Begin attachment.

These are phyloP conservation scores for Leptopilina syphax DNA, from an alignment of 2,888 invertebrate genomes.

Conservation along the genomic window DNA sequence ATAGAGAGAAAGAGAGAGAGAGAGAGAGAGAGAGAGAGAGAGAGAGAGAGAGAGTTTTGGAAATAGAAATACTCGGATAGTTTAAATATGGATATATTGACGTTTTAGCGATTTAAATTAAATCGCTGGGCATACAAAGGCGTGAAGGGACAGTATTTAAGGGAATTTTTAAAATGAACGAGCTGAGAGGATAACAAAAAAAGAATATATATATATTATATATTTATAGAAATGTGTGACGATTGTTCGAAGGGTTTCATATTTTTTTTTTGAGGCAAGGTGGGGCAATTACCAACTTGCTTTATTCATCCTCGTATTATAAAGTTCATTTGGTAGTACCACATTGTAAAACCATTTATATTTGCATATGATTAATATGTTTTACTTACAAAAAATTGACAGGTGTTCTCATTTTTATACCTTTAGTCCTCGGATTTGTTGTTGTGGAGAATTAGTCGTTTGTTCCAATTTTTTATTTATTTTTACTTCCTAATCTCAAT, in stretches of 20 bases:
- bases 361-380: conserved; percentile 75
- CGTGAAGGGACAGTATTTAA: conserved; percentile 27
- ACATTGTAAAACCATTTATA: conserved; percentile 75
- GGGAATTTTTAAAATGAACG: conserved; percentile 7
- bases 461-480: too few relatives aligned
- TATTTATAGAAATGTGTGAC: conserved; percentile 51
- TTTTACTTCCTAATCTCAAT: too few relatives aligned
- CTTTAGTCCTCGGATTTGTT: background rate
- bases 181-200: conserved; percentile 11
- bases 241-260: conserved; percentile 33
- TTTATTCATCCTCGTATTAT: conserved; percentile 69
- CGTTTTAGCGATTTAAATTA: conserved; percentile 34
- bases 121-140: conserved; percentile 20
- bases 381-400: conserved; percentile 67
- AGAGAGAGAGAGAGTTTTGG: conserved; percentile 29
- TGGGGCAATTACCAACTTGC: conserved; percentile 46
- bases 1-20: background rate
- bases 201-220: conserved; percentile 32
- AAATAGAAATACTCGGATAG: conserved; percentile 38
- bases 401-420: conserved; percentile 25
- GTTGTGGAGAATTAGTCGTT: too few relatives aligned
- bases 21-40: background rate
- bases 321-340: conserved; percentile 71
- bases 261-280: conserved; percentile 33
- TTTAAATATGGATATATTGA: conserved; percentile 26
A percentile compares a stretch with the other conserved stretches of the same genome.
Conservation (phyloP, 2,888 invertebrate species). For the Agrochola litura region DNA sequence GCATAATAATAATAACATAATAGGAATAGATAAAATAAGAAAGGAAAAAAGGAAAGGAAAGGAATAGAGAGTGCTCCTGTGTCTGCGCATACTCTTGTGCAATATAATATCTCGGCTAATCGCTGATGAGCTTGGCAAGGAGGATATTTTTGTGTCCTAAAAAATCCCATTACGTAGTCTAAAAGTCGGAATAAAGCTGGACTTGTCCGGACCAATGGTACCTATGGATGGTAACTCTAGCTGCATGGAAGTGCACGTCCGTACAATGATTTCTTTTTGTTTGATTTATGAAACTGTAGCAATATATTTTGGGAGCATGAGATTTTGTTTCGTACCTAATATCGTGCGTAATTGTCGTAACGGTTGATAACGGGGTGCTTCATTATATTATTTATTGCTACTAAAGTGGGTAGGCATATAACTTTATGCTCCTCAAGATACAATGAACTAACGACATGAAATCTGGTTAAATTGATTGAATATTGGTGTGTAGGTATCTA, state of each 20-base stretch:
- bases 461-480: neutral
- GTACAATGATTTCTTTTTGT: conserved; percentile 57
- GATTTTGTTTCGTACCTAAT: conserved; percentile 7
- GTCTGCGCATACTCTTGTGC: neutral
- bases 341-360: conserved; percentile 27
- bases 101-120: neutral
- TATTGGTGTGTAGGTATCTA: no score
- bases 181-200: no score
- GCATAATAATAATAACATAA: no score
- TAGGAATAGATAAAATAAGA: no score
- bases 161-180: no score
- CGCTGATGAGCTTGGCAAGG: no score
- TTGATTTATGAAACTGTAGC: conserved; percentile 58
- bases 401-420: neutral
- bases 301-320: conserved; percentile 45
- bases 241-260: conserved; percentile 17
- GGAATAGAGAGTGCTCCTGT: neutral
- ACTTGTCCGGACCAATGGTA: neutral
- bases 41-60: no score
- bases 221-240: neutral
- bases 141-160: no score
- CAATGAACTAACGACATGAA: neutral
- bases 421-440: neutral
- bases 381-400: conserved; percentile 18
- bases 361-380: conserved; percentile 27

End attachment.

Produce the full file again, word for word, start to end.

These are phyloP conservation scores for Leptopilina syphax DNA, from an alignment of 2,888 invertebrate genomes.

Conservation along the genomic window DNA sequence ATAGAGAGAAAGAGAGAGAGAGAGAGAGAGAGAGAGAGAGAGAGAGAGAGAGAGTTTTGGAAATAGAAATACTCGGATAGTTTAAATATGGATATATTGACGTTTTAGCGATTTAAATTAAATCGCTGGGCATACAAAGGCGTGAAGGGACAGTATTTAAGGGAATTTTTAAAATGAACGAGCTGAGAGGATAACAAAAAAAGAATATATATATATTATATATTTATAGAAATGTGTGACGATTGTTCGAAGGGTTTCATATTTTTTTTTTGAGGCAAGGTGGGGCAATTACCAACTTGCTTTATTCATCCTCGTATTATAAAGTTCATTTGGTAGTACCACATTGTAAAACCATTTATATTTGCATATGATTAATATGTTTTACTTACAAAAAATTGACAGGTGTTCTCATTTTTATACCTTTAGTCCTCGGATTTGTTGTTGTGGAGAATTAGTCGTTTGTTCCAATTTTTTATTTATTTTTACTTCCTAATCTCAAT, in stretches of 20 bases:
- bases 361-380: conserved; percentile 75
- CGTGAAGGGACAGTATTTAA: conserved; percentile 27
- ACATTGTAAAACCATTTATA: conserved; percentile 75
- GGGAATTTTTAAAATGAACG: conserved; percentile 7
- bases 461-480: too few relatives aligned
- TATTTATAGAAATGTGTGAC: conserved; percentile 51
- TTTTACTTCCTAATCTCAAT: too few relatives aligned
- CTTTAGTCCTCGGATTTGTT: background rate
- bases 181-200: conserved; percentile 11
- bases 241-260: conserved; percentile 33
- TTTATTCATCCTCGTATTAT: conserved; percentile 69
- CGTTTTAGCGATTTAAATTA: conserved; percentile 34
- bases 121-140: conserved; percentile 20
- bases 381-400: conserved; percentile 67
- AGAGAGAGAGAGAGTTTTGG: conserved; percentile 29
- TGGGGCAATTACCAACTTGC: conserved; percentile 46
- bases 1-20: background rate
- bases 201-220: conserved; percentile 32
- AAATAGAAATACTCGGATAG: conserved; percentile 38
- bases 401-420: conserved; percentile 25
- GTTGTGGAGAATTAGTCGTT: too few relatives aligned
- bases 21-40: background rate
- bases 321-340: conserved; percentile 71
- bases 261-280: conserved; percentile 33
- TTTAAATATGGATATATTGA: conserved; percentile 26
A percentile compares a stretch with the other conserved stretches of the same genome.
Conservation (phyloP, 2,888 invertebrate species). For the Agrochola litura region DNA sequence GCATAATAATAATAACATAATAGGAATAGATAAAATAAGAAAGGAAAAAAGGAAAGGAAAGGAATAGAGAGTGCTCCTGTGTCTGCGCATACTCTTGTGCAATATAATATCTCGGCTAATCGCTGATGAGCTTGGCAAGGAGGATATTTTTGTGTCCTAAAAAATCCCATTACGTAGTCTAAAAGTCGGAATAAAGCTGGACTTGTCCGGACCAATGGTACCTATGGATGGTAACTCTAGCTGCATGGAAGTGCACGTCCGTACAATGATTTCTTTTTGTTTGATTTATGAAACTGTAGCAATATATTTTGGGAGCATGAGATTTTGTTTCGTACCTAATATCGTGCGTAATTGTCGTAACGGTTGATAACGGGGTGCTTCATTATATTATTTATTGCTACTAAAGTGGGTAGGCATATAACTTTATGCTCCTCAAGATACAATGAACTAACGACATGAAATCTGGTTAAATTGATTGAATATTGGTGTGTAGGTATCTA, state of each 20-base stretch:
- bases 461-480: neutral
- GTACAATGATTTCTTTTTGT: conserved; percentile 57
- GATTTTGTTTCGTACCTAAT: conserved; percentile 7
- GTCTGCGCATACTCTTGTGC: neutral
- bases 341-360: conserved; percentile 27
- bases 101-120: neutral
- TATTGGTGTGTAGGTATCTA: no score
- bases 181-200: no score
- GCATAATAATAATAACATAA: no score
- TAGGAATAGATAAAATAAGA: no score
- bases 161-180: no score
- CGCTGATGAGCTTGGCAAGG: no score
- TTGATTTATGAAACTGTAGC: conserved; percentile 58
- bases 401-420: neutral
- bases 301-320: conserved; percentile 45
- bases 241-260: conserved; percentile 17
- GGAATAGAGAGTGCTCCTGT: neutral
- ACTTGTCCGGACCAATGGTA: neutral
- bases 41-60: no score
- bases 221-240: neutral
- bases 141-160: no score
- CAATGAACTAACGACATGAA: neutral
- bases 421-440: neutral
- bases 381-400: conserved; percentile 18
- bases 361-380: conserved; percentile 27